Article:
HANG TIME HEADQUARTERS — We suspect the standing ovation Gerald Wallace will receive at Time Warner Arena tonight in Charlotte will be as long and thunderous as any heard in Bobcats’ history.
After all, it’s not every day that the very first face of the franchise walks through the door with an opposing team. Yet that’s exactly what Wallace and his new team, the Portland Trail Blazers, will do this evening.
And it’s far from the happy homecoming you might have imagined. Wallace is more than happy to be toiling on a Blazers team steaming toward the playoffs with a renewed energy, due in large part to their last-minute acquisition of Wallace at the Feb. 24 trade deadline. And few players have exhibited the sort of no-nonsense approach to their work that Wallace does on a daily basis.
His description of the way he was shipped out of Charlotte, though, doesn’t sound like the sort of treatment the only All-Star in Bobcats history deserved. Wallace used phrases like “stab in the back” and “slap in the face” to capture his feelings about the trade, a move he insists Bobcats coach Paul Silas told him would not happen just hours before it did.
“Basically, he told me before the practice that I was good, that no trades were going to go down and I was OK and I didn’t have anything to worry about,” Wallace told reporters in Charlotte Thursday, his first day back in town since the trade. “Then I get home and bam, I’m traded.”
In this era of players dictating the terms of their own careers, the one that has some people crowing about a ruinous takeover of the league by star players demanding to play with their All-Star friends, Wallace is a victim of the age-old flip side practice of teams making moves in their own financial best interest with little regard to what that means to the player or players involved.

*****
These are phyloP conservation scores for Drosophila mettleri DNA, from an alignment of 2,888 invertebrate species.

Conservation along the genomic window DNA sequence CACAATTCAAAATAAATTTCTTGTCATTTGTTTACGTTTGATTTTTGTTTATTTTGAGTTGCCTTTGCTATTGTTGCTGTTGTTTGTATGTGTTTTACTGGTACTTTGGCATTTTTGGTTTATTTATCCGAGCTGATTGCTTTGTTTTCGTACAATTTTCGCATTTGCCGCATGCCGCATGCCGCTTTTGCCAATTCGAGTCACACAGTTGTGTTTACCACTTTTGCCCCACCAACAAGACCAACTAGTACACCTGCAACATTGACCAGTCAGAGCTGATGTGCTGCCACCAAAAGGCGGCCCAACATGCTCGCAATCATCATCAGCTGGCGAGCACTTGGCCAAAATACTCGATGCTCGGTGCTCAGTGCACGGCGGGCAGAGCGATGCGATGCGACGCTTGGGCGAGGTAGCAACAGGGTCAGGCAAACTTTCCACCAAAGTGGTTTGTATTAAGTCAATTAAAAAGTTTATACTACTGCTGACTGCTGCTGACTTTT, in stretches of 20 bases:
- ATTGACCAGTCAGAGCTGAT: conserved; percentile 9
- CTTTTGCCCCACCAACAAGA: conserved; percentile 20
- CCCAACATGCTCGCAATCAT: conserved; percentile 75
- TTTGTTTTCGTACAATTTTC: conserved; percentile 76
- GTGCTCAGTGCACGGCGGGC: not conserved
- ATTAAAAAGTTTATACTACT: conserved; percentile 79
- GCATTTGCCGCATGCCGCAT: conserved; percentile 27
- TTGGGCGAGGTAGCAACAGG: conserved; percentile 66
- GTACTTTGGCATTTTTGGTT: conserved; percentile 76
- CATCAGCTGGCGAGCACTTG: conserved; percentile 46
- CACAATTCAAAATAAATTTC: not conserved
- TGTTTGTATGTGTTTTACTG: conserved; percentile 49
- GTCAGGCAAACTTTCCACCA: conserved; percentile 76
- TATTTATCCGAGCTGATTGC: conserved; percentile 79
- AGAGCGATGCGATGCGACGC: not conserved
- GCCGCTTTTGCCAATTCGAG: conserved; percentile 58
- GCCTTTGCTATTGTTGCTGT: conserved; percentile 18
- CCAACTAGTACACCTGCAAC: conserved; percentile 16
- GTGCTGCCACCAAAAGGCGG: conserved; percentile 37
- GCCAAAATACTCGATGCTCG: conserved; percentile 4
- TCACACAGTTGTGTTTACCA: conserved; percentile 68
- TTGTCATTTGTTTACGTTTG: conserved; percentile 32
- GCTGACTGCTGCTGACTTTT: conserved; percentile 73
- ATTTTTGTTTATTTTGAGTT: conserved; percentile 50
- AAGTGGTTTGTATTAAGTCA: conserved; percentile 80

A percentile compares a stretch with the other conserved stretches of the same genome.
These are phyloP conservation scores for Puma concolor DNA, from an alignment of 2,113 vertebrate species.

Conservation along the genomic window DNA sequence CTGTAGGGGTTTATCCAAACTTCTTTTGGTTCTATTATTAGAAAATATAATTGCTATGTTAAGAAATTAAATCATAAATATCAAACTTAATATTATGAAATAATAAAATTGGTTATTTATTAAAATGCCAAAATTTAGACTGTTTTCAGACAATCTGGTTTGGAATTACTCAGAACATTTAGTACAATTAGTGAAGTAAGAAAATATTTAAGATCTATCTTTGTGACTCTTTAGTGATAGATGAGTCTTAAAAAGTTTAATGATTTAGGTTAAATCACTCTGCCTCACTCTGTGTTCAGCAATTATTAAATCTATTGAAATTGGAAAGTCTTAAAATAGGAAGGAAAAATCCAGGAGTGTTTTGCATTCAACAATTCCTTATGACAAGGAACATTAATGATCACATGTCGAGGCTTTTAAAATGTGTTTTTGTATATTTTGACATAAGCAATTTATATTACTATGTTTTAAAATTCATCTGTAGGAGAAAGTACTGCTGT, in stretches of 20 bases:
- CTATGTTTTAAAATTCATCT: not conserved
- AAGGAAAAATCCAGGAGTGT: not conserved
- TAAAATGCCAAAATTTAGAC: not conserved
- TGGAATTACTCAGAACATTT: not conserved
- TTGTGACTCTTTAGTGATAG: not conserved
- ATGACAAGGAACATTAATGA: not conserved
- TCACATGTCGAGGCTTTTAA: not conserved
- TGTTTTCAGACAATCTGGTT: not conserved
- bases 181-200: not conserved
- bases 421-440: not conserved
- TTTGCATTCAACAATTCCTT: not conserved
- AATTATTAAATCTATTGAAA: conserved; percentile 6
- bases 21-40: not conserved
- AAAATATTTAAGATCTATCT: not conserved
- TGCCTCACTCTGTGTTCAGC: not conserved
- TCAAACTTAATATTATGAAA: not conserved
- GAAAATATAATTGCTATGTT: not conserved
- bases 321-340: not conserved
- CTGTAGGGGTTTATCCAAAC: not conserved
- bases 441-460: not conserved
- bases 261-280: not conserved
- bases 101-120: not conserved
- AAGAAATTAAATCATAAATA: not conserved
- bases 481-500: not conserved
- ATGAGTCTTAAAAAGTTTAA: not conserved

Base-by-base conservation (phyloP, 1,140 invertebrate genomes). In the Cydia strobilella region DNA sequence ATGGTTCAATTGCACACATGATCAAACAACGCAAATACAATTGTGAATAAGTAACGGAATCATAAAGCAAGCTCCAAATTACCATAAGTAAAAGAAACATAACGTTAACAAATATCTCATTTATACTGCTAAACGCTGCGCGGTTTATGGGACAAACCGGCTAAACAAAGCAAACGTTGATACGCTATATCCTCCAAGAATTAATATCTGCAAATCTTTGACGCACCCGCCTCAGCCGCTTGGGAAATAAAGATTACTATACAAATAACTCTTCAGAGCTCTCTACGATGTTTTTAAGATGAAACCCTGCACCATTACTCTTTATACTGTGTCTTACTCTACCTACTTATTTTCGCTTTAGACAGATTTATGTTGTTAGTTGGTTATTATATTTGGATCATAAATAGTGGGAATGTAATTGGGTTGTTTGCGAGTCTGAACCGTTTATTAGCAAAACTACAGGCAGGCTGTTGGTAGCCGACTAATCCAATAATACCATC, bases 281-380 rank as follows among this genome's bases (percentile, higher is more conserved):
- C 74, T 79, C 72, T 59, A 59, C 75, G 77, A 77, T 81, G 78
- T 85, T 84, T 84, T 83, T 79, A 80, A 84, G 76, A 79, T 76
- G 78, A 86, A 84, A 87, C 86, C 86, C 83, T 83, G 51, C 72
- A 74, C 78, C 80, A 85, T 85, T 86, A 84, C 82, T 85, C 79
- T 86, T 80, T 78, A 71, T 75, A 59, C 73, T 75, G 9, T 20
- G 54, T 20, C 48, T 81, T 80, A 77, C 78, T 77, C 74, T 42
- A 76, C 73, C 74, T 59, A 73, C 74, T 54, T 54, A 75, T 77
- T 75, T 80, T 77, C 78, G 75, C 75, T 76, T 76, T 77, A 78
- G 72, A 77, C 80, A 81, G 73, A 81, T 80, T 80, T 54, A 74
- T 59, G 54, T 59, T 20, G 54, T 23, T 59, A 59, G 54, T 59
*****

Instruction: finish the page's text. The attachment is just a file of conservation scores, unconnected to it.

There is no doubt that the trade saves the Bobcats money down the road — $21 million over the next two seasons. The Bobcats also received two first-round draft picks, along with role players Joel Pryzbilla, Dante Cunningham and Sean Marks (waived last week).
Bobcats owner Michael Jordan praised the deal publicly, adding even more salt to Wallace’s wound. Not only did they trade him, they made it seem like moving him would be the answer to all of the franchise’s problems.
“I thought I was going to retire here,” Wallace told reporters. “I actually thought that when I stopped wearing a Bobcats uniform I’d be done with basketball.”
Now he’s just done with the Bobcats management, particularly general manager Rod Higgins.
“I don’t even want to comment on that guy,” Wallace said, before adding he believes Higgins was adamant in wanting to deal him. “I feel like that’s been something he’s been wanting to do.”
The Blazers certainly aren’t complaining. Since adding Wallace as their sixth man, they’ve been on a tear (5-2 with wins over in Denver, in Orlando and in Miami). Wallace lit up the Heat with 22 points and nine rebounds in a win earlier this week and has surely saved a little something extra for his former team tonight.
“I love him. He’s a guy that brings it. He’s a very competitive player, mentally tough,” Blazers coach Nate McMillan told reporters. “In this league there are men and there are boys. Gerald is a man. When you’re in this league, you need those guys that don’t fear opposing players. Wallace doesn’t fear LeBron (James), (Dwyane) Wade, Kobe (Bryant).”
Those are the very same reasons all those fans that will be standing on their feet tonight in Charlotte love Wallace!
We have video evidence, too: